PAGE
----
Ninety-eight percent of Alabama’s land mass is now in at least “severe” drought conditions; over 80% of the state is in the “extreme” to “exceptional” category.
This is very close to how the peak of the 2007-08 drought looked:
The northern half of the state needs about 11 to 15 inches of rain to get out of drought conditions.
The actual rainfall deficits for the year exceed that over much of Northeast Alabama and a few spots here and there around The Shoals.
Some parts of North Alabama are missing as much as four months worth of rainfall.
We didn’t get into this situation overnight, and it’s not going to get better overnight.
The weather pattern over the past 90 days has featured a strong ‘ridge’ over the eastern United States. It’s been persistent and very unusual.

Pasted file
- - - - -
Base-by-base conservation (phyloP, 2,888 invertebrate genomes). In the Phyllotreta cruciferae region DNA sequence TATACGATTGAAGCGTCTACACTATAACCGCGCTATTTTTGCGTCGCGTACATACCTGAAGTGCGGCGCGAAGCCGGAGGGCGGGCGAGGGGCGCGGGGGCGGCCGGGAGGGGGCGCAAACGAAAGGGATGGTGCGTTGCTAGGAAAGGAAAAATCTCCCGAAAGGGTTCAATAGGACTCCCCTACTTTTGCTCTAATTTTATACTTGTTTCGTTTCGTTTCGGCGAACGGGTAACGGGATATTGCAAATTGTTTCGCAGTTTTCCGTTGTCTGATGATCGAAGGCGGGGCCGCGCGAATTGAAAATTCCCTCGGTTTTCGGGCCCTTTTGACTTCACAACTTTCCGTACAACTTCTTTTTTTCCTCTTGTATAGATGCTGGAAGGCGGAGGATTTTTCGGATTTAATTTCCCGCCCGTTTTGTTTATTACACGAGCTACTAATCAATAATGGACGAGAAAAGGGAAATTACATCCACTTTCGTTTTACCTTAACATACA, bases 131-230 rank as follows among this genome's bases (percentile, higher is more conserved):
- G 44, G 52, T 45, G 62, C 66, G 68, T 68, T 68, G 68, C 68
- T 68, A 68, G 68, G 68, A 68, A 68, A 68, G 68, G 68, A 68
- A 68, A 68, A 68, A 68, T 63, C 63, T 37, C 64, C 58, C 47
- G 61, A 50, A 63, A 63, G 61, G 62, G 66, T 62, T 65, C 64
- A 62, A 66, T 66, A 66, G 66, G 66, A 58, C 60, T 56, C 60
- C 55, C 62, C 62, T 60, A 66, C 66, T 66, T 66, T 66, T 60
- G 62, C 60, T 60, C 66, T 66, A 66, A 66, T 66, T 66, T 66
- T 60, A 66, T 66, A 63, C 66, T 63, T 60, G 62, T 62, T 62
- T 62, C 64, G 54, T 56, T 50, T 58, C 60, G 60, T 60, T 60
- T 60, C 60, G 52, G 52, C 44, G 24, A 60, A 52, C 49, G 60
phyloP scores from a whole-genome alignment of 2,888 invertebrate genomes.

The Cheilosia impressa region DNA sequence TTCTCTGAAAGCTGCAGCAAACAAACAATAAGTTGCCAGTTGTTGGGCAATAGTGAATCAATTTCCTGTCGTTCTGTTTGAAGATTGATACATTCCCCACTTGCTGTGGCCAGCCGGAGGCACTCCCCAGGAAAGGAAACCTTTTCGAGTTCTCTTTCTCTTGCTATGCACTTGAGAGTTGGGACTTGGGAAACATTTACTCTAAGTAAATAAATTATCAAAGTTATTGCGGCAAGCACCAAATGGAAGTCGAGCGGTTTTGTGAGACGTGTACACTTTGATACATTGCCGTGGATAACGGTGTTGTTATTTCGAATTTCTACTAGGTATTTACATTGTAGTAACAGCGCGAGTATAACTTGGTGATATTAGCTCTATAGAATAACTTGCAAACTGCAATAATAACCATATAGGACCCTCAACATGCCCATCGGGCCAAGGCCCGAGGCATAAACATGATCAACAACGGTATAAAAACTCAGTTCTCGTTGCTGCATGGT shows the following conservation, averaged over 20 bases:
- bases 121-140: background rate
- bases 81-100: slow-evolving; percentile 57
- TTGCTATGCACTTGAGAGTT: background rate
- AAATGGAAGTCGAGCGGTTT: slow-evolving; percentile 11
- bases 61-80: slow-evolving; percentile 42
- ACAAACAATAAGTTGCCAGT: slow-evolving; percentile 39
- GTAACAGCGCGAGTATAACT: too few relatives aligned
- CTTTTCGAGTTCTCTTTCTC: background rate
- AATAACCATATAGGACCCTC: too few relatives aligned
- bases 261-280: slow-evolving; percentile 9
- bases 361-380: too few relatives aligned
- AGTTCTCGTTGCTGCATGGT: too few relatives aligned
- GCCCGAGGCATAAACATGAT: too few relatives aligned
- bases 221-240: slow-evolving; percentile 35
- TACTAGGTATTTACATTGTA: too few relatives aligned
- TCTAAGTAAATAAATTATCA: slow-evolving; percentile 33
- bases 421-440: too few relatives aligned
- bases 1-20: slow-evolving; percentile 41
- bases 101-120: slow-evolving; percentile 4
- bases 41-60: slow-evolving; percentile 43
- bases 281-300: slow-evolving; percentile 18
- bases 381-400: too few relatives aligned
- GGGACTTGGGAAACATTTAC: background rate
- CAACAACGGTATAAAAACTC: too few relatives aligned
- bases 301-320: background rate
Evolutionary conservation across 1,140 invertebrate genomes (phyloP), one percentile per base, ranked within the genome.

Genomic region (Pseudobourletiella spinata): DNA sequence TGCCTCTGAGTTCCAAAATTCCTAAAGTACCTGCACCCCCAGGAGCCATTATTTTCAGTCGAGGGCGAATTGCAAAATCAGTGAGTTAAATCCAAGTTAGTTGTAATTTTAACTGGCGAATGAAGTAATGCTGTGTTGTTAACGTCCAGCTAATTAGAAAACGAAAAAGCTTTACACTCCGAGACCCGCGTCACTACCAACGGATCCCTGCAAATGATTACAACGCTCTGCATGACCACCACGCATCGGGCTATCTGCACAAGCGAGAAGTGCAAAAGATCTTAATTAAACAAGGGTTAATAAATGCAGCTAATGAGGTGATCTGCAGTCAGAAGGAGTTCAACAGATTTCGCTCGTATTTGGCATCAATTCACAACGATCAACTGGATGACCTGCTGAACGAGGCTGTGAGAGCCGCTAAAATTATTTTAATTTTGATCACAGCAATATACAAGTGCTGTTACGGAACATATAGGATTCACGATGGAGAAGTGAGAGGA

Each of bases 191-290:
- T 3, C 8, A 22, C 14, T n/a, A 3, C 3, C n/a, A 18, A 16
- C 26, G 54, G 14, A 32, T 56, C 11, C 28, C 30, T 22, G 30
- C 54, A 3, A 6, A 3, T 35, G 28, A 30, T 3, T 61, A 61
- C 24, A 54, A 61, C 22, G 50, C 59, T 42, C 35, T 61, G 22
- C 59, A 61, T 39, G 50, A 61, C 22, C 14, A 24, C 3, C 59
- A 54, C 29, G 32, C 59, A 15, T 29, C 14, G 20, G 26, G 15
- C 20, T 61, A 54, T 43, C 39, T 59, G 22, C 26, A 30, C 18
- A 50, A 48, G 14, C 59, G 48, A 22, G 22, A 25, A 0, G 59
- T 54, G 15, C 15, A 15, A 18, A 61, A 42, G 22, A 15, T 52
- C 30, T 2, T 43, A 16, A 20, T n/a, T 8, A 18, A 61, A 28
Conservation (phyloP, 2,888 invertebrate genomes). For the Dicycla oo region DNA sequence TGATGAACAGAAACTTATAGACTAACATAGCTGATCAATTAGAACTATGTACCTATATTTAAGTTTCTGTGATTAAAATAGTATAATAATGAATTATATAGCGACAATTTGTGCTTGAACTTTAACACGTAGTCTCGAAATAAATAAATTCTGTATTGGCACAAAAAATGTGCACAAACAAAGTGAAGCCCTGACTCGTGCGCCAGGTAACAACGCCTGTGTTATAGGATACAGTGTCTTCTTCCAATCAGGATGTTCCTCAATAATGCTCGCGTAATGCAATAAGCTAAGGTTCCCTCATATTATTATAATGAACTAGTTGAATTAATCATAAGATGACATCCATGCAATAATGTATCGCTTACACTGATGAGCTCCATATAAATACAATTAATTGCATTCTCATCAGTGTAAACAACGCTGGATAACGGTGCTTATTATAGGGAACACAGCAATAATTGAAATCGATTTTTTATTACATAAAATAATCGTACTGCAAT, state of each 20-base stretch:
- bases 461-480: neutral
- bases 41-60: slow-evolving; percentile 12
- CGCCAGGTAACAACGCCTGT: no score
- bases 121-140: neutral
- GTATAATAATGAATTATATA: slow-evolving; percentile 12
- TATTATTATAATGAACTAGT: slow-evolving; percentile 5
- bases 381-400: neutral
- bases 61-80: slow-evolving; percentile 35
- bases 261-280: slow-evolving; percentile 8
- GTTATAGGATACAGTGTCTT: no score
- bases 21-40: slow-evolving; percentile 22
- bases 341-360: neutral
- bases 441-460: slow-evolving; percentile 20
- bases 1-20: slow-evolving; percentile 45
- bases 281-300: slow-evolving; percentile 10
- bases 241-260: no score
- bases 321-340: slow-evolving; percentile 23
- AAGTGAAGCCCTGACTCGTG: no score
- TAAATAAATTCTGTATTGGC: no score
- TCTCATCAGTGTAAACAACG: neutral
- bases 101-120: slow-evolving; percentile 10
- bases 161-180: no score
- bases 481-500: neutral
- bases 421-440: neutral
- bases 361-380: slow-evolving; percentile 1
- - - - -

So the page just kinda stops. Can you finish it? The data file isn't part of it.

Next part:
This pattern changes (if only temporarily) early next week.
A deep trough overpowers the persistent ridge setting up a strong, slow-moving storm system that should spread some heavy rain into the South from Sunday to Thursday of next week.
How much rain are we talking about?
A slow-moving system like this can bring several inches of rain in spots, but the average amount around here – as we see it now – should be around one to two inches from Monday to Wednesday of next week.